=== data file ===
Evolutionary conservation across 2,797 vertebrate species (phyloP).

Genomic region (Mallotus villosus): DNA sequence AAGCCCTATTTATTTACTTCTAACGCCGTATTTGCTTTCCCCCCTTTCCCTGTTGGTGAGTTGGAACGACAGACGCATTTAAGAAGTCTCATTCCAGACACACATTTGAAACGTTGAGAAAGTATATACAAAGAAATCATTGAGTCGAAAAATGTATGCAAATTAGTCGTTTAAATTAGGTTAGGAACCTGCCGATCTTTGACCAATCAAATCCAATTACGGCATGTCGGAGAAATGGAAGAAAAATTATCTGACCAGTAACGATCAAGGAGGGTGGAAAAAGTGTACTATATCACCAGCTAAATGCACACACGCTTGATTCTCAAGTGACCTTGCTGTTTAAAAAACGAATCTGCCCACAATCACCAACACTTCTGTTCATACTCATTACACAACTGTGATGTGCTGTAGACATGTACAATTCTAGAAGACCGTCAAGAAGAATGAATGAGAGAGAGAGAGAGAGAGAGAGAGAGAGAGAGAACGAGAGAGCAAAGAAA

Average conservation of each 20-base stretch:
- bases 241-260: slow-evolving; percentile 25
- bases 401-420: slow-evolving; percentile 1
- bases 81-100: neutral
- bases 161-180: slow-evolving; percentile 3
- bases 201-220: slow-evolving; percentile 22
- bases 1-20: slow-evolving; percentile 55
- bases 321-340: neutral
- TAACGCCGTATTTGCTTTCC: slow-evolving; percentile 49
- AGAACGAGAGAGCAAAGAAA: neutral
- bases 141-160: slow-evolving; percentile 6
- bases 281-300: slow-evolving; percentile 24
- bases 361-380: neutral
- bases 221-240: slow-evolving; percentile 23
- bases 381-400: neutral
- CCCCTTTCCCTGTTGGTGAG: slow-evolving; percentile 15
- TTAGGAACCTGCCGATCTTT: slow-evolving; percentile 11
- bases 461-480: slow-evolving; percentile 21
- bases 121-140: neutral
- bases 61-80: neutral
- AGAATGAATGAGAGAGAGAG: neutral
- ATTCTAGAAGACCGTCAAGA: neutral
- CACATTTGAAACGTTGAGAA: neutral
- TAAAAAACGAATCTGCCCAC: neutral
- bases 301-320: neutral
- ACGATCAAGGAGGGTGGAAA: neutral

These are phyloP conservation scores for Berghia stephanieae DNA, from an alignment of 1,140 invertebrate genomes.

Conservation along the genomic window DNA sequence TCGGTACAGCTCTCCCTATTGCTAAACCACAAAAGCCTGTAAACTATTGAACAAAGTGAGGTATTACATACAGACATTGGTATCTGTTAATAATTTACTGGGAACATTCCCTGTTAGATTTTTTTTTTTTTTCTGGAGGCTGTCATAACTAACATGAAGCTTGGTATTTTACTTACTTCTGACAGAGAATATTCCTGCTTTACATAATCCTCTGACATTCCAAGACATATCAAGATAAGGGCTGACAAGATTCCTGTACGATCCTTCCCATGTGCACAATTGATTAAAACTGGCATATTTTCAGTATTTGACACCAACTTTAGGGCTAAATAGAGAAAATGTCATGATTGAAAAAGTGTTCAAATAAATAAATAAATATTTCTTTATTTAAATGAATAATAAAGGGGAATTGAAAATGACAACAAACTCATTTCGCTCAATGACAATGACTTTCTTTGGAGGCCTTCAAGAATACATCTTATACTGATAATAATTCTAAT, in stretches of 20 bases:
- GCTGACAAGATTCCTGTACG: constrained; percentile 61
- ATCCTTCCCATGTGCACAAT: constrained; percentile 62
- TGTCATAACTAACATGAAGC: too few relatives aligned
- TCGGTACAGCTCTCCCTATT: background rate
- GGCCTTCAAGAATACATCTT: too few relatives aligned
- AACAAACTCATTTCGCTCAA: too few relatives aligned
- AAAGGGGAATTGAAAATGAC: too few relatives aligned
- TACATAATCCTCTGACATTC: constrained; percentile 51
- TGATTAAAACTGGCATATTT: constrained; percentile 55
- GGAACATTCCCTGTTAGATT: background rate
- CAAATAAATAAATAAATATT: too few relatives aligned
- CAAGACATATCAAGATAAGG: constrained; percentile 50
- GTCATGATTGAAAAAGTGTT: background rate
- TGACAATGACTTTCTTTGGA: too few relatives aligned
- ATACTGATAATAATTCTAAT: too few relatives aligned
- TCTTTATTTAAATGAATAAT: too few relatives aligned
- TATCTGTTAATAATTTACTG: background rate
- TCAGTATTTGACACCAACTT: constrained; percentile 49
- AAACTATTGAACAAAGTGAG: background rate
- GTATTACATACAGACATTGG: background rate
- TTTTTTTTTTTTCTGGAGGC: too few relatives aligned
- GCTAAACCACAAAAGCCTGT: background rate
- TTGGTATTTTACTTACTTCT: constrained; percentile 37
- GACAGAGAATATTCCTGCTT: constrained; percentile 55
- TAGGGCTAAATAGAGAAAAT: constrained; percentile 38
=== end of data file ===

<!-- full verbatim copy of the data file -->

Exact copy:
Evolutionary conservation across 2,797 vertebrate species (phyloP).

Genomic region (Mallotus villosus): DNA sequence AAGCCCTATTTATTTACTTCTAACGCCGTATTTGCTTTCCCCCCTTTCCCTGTTGGTGAGTTGGAACGACAGACGCATTTAAGAAGTCTCATTCCAGACACACATTTGAAACGTTGAGAAAGTATATACAAAGAAATCATTGAGTCGAAAAATGTATGCAAATTAGTCGTTTAAATTAGGTTAGGAACCTGCCGATCTTTGACCAATCAAATCCAATTACGGCATGTCGGAGAAATGGAAGAAAAATTATCTGACCAGTAACGATCAAGGAGGGTGGAAAAAGTGTACTATATCACCAGCTAAATGCACACACGCTTGATTCTCAAGTGACCTTGCTGTTTAAAAAACGAATCTGCCCACAATCACCAACACTTCTGTTCATACTCATTACACAACTGTGATGTGCTGTAGACATGTACAATTCTAGAAGACCGTCAAGAAGAATGAATGAGAGAGAGAGAGAGAGAGAGAGAGAGAGAGAGAACGAGAGAGCAAAGAAA

Average conservation of each 20-base stretch:
- bases 241-260: slow-evolving; percentile 25
- bases 401-420: slow-evolving; percentile 1
- bases 81-100: neutral
- bases 161-180: slow-evolving; percentile 3
- bases 201-220: slow-evolving; percentile 22
- bases 1-20: slow-evolving; percentile 55
- bases 321-340: neutral
- TAACGCCGTATTTGCTTTCC: slow-evolving; percentile 49
- AGAACGAGAGAGCAAAGAAA: neutral
- bases 141-160: slow-evolving; percentile 6
- bases 281-300: slow-evolving; percentile 24
- bases 361-380: neutral
- bases 221-240: slow-evolving; percentile 23
- bases 381-400: neutral
- CCCCTTTCCCTGTTGGTGAG: slow-evolving; percentile 15
- TTAGGAACCTGCCGATCTTT: slow-evolving; percentile 11
- bases 461-480: slow-evolving; percentile 21
- bases 121-140: neutral
- bases 61-80: neutral
- AGAATGAATGAGAGAGAGAG: neutral
- ATTCTAGAAGACCGTCAAGA: neutral
- CACATTTGAAACGTTGAGAA: neutral
- TAAAAAACGAATCTGCCCAC: neutral
- bases 301-320: neutral
- ACGATCAAGGAGGGTGGAAA: neutral

These are phyloP conservation scores for Berghia stephanieae DNA, from an alignment of 1,140 invertebrate genomes.

Conservation along the genomic window DNA sequence TCGGTACAGCTCTCCCTATTGCTAAACCACAAAAGCCTGTAAACTATTGAACAAAGTGAGGTATTACATACAGACATTGGTATCTGTTAATAATTTACTGGGAACATTCCCTGTTAGATTTTTTTTTTTTTTCTGGAGGCTGTCATAACTAACATGAAGCTTGGTATTTTACTTACTTCTGACAGAGAATATTCCTGCTTTACATAATCCTCTGACATTCCAAGACATATCAAGATAAGGGCTGACAAGATTCCTGTACGATCCTTCCCATGTGCACAATTGATTAAAACTGGCATATTTTCAGTATTTGACACCAACTTTAGGGCTAAATAGAGAAAATGTCATGATTGAAAAAGTGTTCAAATAAATAAATAAATATTTCTTTATTTAAATGAATAATAAAGGGGAATTGAAAATGACAACAAACTCATTTCGCTCAATGACAATGACTTTCTTTGGAGGCCTTCAAGAATACATCTTATACTGATAATAATTCTAAT, in stretches of 20 bases:
- GCTGACAAGATTCCTGTACG: constrained; percentile 61
- ATCCTTCCCATGTGCACAAT: constrained; percentile 62
- TGTCATAACTAACATGAAGC: too few relatives aligned
- TCGGTACAGCTCTCCCTATT: background rate
- GGCCTTCAAGAATACATCTT: too few relatives aligned
- AACAAACTCATTTCGCTCAA: too few relatives aligned
- AAAGGGGAATTGAAAATGAC: too few relatives aligned
- TACATAATCCTCTGACATTC: constrained; percentile 51
- TGATTAAAACTGGCATATTT: constrained; percentile 55
- GGAACATTCCCTGTTAGATT: background rate
- CAAATAAATAAATAAATATT: too few relatives aligned
- CAAGACATATCAAGATAAGG: constrained; percentile 50
- GTCATGATTGAAAAAGTGTT: background rate
- TGACAATGACTTTCTTTGGA: too few relatives aligned
- ATACTGATAATAATTCTAAT: too few relatives aligned
- TCTTTATTTAAATGAATAAT: too few relatives aligned
- TATCTGTTAATAATTTACTG: background rate
- TCAGTATTTGACACCAACTT: constrained; percentile 49
- AAACTATTGAACAAAGTGAG: background rate
- GTATTACATACAGACATTGG: background rate
- TTTTTTTTTTTTCTGGAGGC: too few relatives aligned
- GCTAAACCACAAAAGCCTGT: background rate
- TTGGTATTTTACTTACTTCT: constrained; percentile 37
- GACAGAGAATATTCCTGCTT: constrained; percentile 55
- TAGGGCTAAATAGAGAAAAT: constrained; percentile 38